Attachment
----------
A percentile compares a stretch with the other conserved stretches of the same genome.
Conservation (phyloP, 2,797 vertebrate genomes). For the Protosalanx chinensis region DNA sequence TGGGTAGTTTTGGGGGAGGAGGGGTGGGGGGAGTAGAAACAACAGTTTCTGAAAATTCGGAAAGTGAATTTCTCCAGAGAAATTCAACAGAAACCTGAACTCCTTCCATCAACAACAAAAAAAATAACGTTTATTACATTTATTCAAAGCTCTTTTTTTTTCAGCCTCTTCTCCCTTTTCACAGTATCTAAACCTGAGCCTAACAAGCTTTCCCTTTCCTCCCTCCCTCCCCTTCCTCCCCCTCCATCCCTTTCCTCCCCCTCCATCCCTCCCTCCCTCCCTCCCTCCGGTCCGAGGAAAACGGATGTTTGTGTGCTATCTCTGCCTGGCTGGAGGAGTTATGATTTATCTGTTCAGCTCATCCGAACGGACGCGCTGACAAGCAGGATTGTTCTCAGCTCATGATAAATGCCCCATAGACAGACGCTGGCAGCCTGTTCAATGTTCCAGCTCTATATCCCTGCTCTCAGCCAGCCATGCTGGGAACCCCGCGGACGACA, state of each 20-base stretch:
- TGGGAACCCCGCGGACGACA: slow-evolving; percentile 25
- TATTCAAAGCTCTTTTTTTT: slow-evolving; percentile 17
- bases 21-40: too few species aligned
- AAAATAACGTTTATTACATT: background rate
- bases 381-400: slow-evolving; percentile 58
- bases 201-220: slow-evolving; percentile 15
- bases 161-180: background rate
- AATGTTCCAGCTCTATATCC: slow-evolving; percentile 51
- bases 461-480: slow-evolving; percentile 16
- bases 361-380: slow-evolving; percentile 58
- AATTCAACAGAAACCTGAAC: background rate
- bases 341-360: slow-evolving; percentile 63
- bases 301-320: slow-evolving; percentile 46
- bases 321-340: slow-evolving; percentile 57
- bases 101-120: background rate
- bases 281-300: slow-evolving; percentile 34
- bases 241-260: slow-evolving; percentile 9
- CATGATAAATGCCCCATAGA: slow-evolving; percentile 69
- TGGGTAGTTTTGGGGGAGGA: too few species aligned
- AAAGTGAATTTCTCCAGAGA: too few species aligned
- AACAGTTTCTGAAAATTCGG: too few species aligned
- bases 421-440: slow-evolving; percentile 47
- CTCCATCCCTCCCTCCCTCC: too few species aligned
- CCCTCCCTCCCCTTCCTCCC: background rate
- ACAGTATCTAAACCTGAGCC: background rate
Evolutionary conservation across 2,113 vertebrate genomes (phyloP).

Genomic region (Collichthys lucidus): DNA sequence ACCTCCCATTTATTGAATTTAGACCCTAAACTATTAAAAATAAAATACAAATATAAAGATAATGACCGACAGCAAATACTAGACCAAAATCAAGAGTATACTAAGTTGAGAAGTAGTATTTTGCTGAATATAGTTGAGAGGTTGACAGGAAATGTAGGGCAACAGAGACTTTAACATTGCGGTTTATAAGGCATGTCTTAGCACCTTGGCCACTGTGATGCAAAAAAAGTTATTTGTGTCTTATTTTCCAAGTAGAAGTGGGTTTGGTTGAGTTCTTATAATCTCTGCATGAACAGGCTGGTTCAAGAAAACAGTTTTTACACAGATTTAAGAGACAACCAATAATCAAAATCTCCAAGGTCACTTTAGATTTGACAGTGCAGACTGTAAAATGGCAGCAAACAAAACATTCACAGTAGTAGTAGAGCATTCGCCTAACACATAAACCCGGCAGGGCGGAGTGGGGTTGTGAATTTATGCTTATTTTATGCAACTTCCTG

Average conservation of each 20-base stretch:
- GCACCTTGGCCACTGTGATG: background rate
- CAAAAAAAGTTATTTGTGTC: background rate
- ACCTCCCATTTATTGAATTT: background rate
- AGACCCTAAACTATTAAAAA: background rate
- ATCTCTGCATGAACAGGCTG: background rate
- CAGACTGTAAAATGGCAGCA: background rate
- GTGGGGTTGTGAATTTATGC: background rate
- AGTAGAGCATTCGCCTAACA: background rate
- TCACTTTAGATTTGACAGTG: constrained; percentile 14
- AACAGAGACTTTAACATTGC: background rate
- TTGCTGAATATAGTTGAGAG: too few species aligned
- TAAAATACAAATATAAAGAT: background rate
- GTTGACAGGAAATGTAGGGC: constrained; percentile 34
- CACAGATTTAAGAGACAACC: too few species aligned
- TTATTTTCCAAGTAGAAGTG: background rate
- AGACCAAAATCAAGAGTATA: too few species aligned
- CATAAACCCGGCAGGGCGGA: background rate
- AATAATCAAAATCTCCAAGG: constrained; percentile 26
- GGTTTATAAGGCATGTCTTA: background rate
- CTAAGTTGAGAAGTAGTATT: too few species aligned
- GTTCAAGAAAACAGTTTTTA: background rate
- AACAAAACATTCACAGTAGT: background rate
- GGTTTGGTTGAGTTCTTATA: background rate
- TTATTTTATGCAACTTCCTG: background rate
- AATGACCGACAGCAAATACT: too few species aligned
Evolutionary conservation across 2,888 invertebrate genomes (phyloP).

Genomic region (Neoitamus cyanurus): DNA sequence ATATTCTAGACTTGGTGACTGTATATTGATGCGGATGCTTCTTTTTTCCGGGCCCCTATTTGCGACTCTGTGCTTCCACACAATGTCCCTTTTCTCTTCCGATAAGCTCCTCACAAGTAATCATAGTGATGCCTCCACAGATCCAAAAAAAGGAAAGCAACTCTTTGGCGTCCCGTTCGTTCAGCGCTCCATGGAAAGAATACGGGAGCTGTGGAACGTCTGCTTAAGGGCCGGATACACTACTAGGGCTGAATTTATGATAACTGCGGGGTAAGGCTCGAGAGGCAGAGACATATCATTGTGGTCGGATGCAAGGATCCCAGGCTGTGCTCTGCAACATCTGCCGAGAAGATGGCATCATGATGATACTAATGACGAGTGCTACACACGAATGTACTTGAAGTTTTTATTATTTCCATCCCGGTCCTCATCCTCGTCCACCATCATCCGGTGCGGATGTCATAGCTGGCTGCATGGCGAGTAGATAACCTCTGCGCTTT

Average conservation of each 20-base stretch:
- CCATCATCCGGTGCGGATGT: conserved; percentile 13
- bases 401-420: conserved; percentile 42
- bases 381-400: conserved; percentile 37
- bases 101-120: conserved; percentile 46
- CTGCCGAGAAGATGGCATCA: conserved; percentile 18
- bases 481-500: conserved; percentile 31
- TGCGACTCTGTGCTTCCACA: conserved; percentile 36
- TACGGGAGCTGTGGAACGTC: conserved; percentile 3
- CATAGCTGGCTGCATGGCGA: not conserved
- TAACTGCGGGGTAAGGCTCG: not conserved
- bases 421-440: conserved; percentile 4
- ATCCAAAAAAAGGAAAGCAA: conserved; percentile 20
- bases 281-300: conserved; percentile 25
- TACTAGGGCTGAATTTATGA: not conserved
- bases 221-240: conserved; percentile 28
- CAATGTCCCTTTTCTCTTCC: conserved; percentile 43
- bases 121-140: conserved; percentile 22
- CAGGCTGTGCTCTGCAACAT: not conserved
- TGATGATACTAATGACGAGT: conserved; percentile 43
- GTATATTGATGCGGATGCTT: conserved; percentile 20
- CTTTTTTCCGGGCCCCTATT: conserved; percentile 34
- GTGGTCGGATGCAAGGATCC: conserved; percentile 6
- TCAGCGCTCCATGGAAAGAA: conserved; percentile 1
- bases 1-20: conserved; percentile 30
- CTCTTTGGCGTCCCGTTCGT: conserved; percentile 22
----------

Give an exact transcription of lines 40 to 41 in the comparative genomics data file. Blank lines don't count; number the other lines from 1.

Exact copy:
- AACAGAGACTTTAACATTGC: background rate
- TTGCTGAATATAGTTGAGAG: too few species aligned